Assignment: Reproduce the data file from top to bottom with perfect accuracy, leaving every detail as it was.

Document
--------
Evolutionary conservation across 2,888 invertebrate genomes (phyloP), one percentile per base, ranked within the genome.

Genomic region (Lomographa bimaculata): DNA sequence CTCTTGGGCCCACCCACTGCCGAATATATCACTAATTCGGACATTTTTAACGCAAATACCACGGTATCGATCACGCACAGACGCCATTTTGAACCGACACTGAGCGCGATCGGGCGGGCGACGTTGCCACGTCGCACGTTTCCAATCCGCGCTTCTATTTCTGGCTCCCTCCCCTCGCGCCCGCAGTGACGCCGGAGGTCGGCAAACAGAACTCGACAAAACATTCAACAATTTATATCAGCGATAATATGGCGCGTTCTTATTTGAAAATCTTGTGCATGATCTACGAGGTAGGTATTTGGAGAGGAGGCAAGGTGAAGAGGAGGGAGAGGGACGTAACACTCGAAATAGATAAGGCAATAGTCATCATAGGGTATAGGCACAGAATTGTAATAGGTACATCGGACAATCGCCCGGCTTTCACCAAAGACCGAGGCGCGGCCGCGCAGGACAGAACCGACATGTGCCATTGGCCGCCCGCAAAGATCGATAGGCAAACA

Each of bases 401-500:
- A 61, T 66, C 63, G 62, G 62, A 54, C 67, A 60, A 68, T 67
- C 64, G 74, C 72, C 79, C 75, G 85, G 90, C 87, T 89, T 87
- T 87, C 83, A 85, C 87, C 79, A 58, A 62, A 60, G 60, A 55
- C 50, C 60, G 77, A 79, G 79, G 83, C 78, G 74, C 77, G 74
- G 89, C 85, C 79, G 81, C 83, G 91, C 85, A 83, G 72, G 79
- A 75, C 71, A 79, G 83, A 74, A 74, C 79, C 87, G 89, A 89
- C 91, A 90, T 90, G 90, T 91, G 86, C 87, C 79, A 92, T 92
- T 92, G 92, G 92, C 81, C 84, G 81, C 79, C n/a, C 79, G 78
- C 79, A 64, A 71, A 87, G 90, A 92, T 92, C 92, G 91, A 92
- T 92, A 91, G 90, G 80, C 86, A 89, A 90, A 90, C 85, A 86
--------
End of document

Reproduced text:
Evolutionary conservation across 2,888 invertebrate genomes (phyloP), one percentile per base, ranked within the genome.

Genomic region (Lomographa bimaculata): DNA sequence CTCTTGGGCCCACCCACTGCCGAATATATCACTAATTCGGACATTTTTAACGCAAATACCACGGTATCGATCACGCACAGACGCCATTTTGAACCGACACTGAGCGCGATCGGGCGGGCGACGTTGCCACGTCGCACGTTTCCAATCCGCGCTTCTATTTCTGGCTCCCTCCCCTCGCGCCCGCAGTGACGCCGGAGGTCGGCAAACAGAACTCGACAAAACATTCAACAATTTATATCAGCGATAATATGGCGCGTTCTTATTTGAAAATCTTGTGCATGATCTACGAGGTAGGTATTTGGAGAGGAGGCAAGGTGAAGAGGAGGGAGAGGGACGTAACACTCGAAATAGATAAGGCAATAGTCATCATAGGGTATAGGCACAGAATTGTAATAGGTACATCGGACAATCGCCCGGCTTTCACCAAAGACCGAGGCGCGGCCGCGCAGGACAGAACCGACATGTGCCATTGGCCGCCCGCAAAGATCGATAGGCAAACA

Each of bases 401-500:
- A 61, T 66, C 63, G 62, G 62, A 54, C 67, A 60, A 68, T 67
- C 64, G 74, C 72, C 79, C 75, G 85, G 90, C 87, T 89, T 87
- T 87, C 83, A 85, C 87, C 79, A 58, A 62, A 60, G 60, A 55
- C 50, C 60, G 77, A 79, G 79, G 83, C 78, G 74, C 77, G 74
- G 89, C 85, C 79, G 81, C 83, G 91, C 85, A 83, G 72, G 79
- A 75, C 71, A 79, G 83, A 74, A 74, C 79, C 87, G 89, A 89
- C 91, A 90, T 90, G 90, T 91, G 86, C 87, C 79, A 92, T 92
- T 92, G 92, G 92, C 81, C 84, G 81, C 79, C n/a, C 79, G 78
- C 79, A 64, A 71, A 87, G 90, A 92, T 92, C 92, G 91, A 92
- T 92, A 91, G 90, G 80, C 86, A 89, A 90, A 90, C 85, A 86